RANDOLPH, Maine— Residents this week refused to adopt a budget recommended by selectmen that would have offered two full-time town employees health insurance.
The estimated cost, $20,000, proved to be a huge stumbling block despite pleas for passage by two of the three selectmen.
That was contained in one article among the 43 articles handled by voters Wednesday night at the T.C. Hamlin School during in the annual Town Meeting.
Voters approved spending $8,000 to acquire a used police cruiser and equip it for the town constable. They also agreed to take $32,000 from the town’s revolving loan fund to buy 104 Kinderhook St. for future relocation of the Fire Department and the Public Works Department. The two departments are now in a building in the flood zone.
Voters also changed the date of municipal elections from June to November and allowed officials whose terms expire next June to remain in office until the November 2013 election.
In the late voting, residents exempted “eligible active duty military personnel from vehicle excise tax” and added more restrictions to the use of consumer fireworks than are contained in state law. Several residents said they would work toward getting a complete ban on the use of consumer fireworks.
The 65 voters at the meeting found their ranks swelled by interested parties, including town employees.
Selectman Edward Gorham urged the residents to offer full-time town employees health insurance if they could not get it elsewhere.
Budget Committee member Marge Gilman asked when the health insurance provision was added. “Most of this is new to us,” she said.
Robert Henderson Jr., chairman of the selectmen, said a policy adopted last week indicates the town will offer its full-time employees health isurance.
“I think our town employees deserve health insurance coverage,” Henderson said. “They haven’t had a raise in three or four years.”
Mike Carrie, chairman of the Budget Committee, said the committee had asked selectmen to investigate policies and procedures for health insurance and added that he was surprised the work was done within a week.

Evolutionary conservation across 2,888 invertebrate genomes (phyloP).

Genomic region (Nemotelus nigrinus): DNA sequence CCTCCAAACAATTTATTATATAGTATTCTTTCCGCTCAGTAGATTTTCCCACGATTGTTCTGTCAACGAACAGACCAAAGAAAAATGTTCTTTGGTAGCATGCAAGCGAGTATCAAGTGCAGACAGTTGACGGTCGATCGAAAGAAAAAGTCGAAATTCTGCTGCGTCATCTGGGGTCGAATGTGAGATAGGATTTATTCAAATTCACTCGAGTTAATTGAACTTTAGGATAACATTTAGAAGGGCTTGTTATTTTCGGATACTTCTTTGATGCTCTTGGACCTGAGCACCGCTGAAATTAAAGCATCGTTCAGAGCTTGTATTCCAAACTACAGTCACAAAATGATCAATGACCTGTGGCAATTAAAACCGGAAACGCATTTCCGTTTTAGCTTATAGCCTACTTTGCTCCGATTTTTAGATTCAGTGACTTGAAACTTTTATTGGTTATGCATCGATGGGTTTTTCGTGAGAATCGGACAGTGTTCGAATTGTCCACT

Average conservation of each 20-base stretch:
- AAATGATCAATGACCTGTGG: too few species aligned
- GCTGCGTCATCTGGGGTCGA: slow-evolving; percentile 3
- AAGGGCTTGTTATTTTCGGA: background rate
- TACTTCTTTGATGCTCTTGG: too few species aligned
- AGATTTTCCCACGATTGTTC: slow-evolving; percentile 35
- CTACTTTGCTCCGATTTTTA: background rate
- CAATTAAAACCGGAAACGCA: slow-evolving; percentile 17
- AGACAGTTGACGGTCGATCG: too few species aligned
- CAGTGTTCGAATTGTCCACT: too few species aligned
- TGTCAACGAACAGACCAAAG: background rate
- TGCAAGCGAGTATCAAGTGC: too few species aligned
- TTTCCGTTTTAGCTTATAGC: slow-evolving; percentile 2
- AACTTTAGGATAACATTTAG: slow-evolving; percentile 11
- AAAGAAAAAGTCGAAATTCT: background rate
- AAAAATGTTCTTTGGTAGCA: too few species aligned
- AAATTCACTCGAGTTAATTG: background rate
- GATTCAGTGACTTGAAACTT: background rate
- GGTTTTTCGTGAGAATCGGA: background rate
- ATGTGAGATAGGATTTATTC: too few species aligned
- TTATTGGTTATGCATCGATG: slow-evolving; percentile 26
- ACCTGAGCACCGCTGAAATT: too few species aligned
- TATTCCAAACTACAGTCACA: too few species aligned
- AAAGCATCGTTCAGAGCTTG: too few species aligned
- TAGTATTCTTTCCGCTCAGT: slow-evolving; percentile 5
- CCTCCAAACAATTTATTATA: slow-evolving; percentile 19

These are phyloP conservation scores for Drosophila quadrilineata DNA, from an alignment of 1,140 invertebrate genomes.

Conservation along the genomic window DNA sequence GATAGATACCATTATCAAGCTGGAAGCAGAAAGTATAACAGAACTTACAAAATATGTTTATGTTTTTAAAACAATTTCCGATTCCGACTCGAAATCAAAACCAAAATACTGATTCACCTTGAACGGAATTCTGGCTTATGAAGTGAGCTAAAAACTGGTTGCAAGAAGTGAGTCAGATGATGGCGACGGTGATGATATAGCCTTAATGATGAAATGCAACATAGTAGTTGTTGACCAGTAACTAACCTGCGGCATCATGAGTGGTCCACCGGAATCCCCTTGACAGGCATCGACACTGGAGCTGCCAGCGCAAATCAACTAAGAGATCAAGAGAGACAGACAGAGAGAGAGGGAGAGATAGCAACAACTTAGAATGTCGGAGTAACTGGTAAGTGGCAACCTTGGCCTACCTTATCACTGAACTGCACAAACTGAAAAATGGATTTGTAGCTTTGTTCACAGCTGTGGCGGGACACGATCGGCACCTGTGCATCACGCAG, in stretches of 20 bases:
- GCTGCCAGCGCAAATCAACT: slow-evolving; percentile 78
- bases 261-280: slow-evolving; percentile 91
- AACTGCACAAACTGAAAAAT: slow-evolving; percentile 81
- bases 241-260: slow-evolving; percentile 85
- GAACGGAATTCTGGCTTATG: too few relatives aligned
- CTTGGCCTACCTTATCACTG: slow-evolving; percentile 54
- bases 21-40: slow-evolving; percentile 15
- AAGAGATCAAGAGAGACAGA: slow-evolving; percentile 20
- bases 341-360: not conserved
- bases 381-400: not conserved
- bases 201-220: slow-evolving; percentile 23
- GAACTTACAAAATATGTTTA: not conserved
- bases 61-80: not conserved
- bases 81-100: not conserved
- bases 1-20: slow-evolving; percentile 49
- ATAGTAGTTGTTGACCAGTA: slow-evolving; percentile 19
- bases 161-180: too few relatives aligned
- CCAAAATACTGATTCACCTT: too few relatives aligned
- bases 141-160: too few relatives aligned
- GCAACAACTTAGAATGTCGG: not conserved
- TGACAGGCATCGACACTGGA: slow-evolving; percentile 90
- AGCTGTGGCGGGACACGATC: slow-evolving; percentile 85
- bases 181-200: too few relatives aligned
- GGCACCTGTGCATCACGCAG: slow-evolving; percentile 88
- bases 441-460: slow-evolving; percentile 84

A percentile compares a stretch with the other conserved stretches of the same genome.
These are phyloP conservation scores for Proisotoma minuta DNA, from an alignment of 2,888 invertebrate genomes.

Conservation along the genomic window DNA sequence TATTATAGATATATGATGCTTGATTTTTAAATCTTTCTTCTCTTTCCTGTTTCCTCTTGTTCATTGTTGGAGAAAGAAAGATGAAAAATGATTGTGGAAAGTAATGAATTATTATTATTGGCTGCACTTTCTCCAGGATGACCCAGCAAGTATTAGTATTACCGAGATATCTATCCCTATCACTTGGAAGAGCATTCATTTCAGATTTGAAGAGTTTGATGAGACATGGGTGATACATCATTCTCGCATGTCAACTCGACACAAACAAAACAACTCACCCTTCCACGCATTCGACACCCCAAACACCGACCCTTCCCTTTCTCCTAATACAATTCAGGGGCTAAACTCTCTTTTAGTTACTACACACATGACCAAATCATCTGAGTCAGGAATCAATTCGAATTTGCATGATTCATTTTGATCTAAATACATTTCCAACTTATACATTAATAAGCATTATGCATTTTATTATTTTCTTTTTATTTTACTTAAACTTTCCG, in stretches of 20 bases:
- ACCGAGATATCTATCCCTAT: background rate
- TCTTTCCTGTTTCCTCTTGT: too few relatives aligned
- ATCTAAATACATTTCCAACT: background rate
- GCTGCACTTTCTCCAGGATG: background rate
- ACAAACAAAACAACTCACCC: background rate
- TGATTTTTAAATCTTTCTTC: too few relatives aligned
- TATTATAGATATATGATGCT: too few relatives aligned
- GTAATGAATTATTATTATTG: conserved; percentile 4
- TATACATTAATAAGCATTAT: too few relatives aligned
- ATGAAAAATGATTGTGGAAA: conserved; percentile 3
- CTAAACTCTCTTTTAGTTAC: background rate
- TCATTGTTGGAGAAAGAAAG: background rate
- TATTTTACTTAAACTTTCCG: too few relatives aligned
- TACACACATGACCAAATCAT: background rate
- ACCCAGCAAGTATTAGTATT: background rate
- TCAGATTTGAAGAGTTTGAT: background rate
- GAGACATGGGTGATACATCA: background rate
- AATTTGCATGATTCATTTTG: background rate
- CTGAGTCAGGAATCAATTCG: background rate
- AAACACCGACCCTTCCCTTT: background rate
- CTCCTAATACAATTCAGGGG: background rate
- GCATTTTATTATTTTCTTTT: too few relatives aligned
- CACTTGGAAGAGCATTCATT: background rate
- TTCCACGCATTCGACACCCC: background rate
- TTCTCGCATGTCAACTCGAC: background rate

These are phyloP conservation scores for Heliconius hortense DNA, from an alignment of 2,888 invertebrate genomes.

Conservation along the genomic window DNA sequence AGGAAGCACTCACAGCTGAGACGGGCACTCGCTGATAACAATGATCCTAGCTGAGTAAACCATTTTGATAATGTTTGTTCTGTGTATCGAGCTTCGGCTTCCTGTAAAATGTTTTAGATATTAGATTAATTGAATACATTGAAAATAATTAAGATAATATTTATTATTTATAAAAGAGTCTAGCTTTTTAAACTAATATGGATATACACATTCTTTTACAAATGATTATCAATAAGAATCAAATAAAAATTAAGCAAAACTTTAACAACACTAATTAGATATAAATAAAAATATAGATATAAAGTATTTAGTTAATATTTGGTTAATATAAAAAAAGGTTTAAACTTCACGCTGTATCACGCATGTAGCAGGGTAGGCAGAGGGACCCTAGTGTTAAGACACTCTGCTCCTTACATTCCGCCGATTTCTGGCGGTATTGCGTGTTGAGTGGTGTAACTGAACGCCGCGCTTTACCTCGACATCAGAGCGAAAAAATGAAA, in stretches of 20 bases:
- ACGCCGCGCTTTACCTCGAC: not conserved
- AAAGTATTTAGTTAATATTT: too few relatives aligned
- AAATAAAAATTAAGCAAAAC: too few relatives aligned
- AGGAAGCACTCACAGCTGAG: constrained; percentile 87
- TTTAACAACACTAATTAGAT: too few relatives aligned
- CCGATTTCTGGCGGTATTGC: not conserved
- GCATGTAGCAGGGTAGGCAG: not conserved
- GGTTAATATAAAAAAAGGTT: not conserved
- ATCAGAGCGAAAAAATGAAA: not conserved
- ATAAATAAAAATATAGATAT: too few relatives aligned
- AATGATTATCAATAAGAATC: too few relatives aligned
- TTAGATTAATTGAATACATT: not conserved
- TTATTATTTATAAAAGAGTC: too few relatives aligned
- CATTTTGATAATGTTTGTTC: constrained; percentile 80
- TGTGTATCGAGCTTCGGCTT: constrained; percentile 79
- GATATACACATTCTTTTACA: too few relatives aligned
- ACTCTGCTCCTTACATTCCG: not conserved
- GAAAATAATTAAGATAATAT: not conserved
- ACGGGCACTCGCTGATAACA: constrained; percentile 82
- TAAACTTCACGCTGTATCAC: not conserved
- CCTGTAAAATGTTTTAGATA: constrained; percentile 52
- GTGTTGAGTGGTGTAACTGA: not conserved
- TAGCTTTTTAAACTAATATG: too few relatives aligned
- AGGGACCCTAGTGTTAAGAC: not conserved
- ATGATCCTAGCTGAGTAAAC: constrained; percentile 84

Delsa Mock, who favored the lower, Budget Committee recommendations rather than any higher amounts recommended by selectmen, said, “I urge you all to bite the bullet and not allow this. It’s a huge policy change. I don’t like that you put it in in one week and we had no say-so. We cannot afford that $20,000.”
Donald Chicoine also said the town cannot afford to offer it. “We’re in bad times,” he said. “I’m unemployed. I’m proof of that.”
Diana Gorham urged passage.
“We are the smallest town. We don’t have a lot of services. This article covers two workers,” she said. “The decent thing to do is to support the people who support us.”
Shirley Hanley objected to buying a used vehicle for the town constable.
“We only have seven miles of road; we have a constable, the state police, the sheriff’s department and Neighborhood Watch.”
Gilman supported it, calling it “one of the best investments we can make for one year.”
Early in the meeting, voters were told that if the selectmen’s recommended amounts were all accepted, the tax rate would increase about $1 per $1,000 of property valuation, or a total of about $88,000.
If the Budget Committee’s recommendations were accepted, local property taxes would increase about $44,000.
(c)2012 Kennebec Journal (Augusta, Maine)
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